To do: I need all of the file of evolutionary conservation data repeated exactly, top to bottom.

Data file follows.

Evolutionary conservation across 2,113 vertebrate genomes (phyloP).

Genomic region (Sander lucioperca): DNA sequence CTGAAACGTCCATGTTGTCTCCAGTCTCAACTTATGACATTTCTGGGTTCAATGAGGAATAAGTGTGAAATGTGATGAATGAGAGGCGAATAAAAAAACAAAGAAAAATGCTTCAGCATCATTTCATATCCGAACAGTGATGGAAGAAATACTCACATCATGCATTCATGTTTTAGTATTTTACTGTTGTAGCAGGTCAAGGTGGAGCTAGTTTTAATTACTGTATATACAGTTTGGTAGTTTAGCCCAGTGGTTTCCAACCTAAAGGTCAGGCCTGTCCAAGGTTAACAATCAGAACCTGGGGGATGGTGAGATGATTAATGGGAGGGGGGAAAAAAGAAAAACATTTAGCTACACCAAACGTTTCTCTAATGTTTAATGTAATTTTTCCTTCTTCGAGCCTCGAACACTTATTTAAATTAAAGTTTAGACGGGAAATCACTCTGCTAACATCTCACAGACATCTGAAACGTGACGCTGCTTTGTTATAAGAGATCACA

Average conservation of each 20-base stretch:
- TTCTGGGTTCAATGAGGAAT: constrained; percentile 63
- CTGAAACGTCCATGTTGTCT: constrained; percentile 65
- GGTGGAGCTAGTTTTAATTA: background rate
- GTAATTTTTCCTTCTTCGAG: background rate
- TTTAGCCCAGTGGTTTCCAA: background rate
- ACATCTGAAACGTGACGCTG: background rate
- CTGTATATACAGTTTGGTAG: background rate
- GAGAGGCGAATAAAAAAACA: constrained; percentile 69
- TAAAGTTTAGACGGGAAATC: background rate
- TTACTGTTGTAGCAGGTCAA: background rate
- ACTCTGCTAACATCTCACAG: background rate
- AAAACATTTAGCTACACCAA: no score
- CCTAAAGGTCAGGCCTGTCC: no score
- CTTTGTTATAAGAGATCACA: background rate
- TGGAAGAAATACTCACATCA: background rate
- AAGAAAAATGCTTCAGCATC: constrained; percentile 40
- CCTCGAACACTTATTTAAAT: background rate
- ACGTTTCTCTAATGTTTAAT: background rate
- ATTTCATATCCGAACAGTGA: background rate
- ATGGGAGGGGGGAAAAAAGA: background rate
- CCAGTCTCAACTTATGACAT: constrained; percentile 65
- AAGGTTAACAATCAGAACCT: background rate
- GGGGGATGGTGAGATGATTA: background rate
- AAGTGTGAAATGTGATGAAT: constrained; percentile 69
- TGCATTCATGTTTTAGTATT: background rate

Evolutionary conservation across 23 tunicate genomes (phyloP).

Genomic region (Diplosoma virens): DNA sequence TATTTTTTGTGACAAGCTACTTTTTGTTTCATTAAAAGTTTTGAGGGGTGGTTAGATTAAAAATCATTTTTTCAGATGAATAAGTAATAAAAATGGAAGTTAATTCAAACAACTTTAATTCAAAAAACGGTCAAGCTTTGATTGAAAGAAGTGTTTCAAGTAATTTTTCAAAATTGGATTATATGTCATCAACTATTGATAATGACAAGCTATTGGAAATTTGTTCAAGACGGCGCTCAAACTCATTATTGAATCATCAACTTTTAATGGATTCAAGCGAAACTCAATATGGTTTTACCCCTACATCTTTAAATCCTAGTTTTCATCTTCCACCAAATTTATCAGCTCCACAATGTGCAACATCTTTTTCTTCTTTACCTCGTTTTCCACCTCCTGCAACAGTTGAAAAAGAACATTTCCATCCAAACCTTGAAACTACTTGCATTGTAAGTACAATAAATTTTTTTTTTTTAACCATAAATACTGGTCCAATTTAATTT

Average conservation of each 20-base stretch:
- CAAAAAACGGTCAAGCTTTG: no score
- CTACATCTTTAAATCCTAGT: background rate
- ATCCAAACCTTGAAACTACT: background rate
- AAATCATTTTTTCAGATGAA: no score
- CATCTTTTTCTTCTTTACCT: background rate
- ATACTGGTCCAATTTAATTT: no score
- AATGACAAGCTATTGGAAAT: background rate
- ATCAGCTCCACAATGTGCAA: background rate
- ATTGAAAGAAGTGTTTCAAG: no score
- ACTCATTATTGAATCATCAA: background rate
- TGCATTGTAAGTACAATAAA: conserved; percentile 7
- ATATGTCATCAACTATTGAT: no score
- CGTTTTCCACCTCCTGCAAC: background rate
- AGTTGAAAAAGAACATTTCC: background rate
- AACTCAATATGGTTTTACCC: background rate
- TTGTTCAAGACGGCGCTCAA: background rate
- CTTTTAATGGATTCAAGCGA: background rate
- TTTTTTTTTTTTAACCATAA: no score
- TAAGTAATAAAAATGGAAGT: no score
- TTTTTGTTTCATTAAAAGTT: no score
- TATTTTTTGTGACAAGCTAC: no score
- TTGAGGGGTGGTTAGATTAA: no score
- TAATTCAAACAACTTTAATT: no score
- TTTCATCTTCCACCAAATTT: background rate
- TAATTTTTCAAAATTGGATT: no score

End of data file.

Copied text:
Evolutionary conservation across 2,113 vertebrate genomes (phyloP).

Genomic region (Sander lucioperca): DNA sequence CTGAAACGTCCATGTTGTCTCCAGTCTCAACTTATGACATTTCTGGGTTCAATGAGGAATAAGTGTGAAATGTGATGAATGAGAGGCGAATAAAAAAACAAAGAAAAATGCTTCAGCATCATTTCATATCCGAACAGTGATGGAAGAAATACTCACATCATGCATTCATGTTTTAGTATTTTACTGTTGTAGCAGGTCAAGGTGGAGCTAGTTTTAATTACTGTATATACAGTTTGGTAGTTTAGCCCAGTGGTTTCCAACCTAAAGGTCAGGCCTGTCCAAGGTTAACAATCAGAACCTGGGGGATGGTGAGATGATTAATGGGAGGGGGGAAAAAAGAAAAACATTTAGCTACACCAAACGTTTCTCTAATGTTTAATGTAATTTTTCCTTCTTCGAGCCTCGAACACTTATTTAAATTAAAGTTTAGACGGGAAATCACTCTGCTAACATCTCACAGACATCTGAAACGTGACGCTGCTTTGTTATAAGAGATCACA

Average conservation of each 20-base stretch:
- TTCTGGGTTCAATGAGGAAT: constrained; percentile 63
- CTGAAACGTCCATGTTGTCT: constrained; percentile 65
- GGTGGAGCTAGTTTTAATTA: background rate
- GTAATTTTTCCTTCTTCGAG: background rate
- TTTAGCCCAGTGGTTTCCAA: background rate
- ACATCTGAAACGTGACGCTG: background rate
- CTGTATATACAGTTTGGTAG: background rate
- GAGAGGCGAATAAAAAAACA: constrained; percentile 69
- TAAAGTTTAGACGGGAAATC: background rate
- TTACTGTTGTAGCAGGTCAA: background rate
- ACTCTGCTAACATCTCACAG: background rate
- AAAACATTTAGCTACACCAA: no score
- CCTAAAGGTCAGGCCTGTCC: no score
- CTTTGTTATAAGAGATCACA: background rate
- TGGAAGAAATACTCACATCA: background rate
- AAGAAAAATGCTTCAGCATC: constrained; percentile 40
- CCTCGAACACTTATTTAAAT: background rate
- ACGTTTCTCTAATGTTTAAT: background rate
- ATTTCATATCCGAACAGTGA: background rate
- ATGGGAGGGGGGAAAAAAGA: background rate
- CCAGTCTCAACTTATGACAT: constrained; percentile 65
- AAGGTTAACAATCAGAACCT: background rate
- GGGGGATGGTGAGATGATTA: background rate
- AAGTGTGAAATGTGATGAAT: constrained; percentile 69
- TGCATTCATGTTTTAGTATT: background rate

Evolutionary conservation across 23 tunicate genomes (phyloP).

Genomic region (Diplosoma virens): DNA sequence TATTTTTTGTGACAAGCTACTTTTTGTTTCATTAAAAGTTTTGAGGGGTGGTTAGATTAAAAATCATTTTTTCAGATGAATAAGTAATAAAAATGGAAGTTAATTCAAACAACTTTAATTCAAAAAACGGTCAAGCTTTGATTGAAAGAAGTGTTTCAAGTAATTTTTCAAAATTGGATTATATGTCATCAACTATTGATAATGACAAGCTATTGGAAATTTGTTCAAGACGGCGCTCAAACTCATTATTGAATCATCAACTTTTAATGGATTCAAGCGAAACTCAATATGGTTTTACCCCTACATCTTTAAATCCTAGTTTTCATCTTCCACCAAATTTATCAGCTCCACAATGTGCAACATCTTTTTCTTCTTTACCTCGTTTTCCACCTCCTGCAACAGTTGAAAAAGAACATTTCCATCCAAACCTTGAAACTACTTGCATTGTAAGTACAATAAATTTTTTTTTTTTAACCATAAATACTGGTCCAATTTAATTT

Average conservation of each 20-base stretch:
- CAAAAAACGGTCAAGCTTTG: no score
- CTACATCTTTAAATCCTAGT: background rate
- ATCCAAACCTTGAAACTACT: background rate
- AAATCATTTTTTCAGATGAA: no score
- CATCTTTTTCTTCTTTACCT: background rate
- ATACTGGTCCAATTTAATTT: no score
- AATGACAAGCTATTGGAAAT: background rate
- ATCAGCTCCACAATGTGCAA: background rate
- ATTGAAAGAAGTGTTTCAAG: no score
- ACTCATTATTGAATCATCAA: background rate
- TGCATTGTAAGTACAATAAA: conserved; percentile 7
- ATATGTCATCAACTATTGAT: no score
- CGTTTTCCACCTCCTGCAAC: background rate
- AGTTGAAAAAGAACATTTCC: background rate
- AACTCAATATGGTTTTACCC: background rate
- TTGTTCAAGACGGCGCTCAA: background rate
- CTTTTAATGGATTCAAGCGA: background rate
- TTTTTTTTTTTTAACCATAA: no score
- TAAGTAATAAAAATGGAAGT: no score
- TTTTTGTTTCATTAAAAGTT: no score
- TATTTTTTGTGACAAGCTAC: no score
- TTGAGGGGTGGTTAGATTAA: no score
- TAATTCAAACAACTTTAATT: no score
- TTTCATCTTCCACCAAATTT: background rate
- TAATTTTTCAAAATTGGATT: no score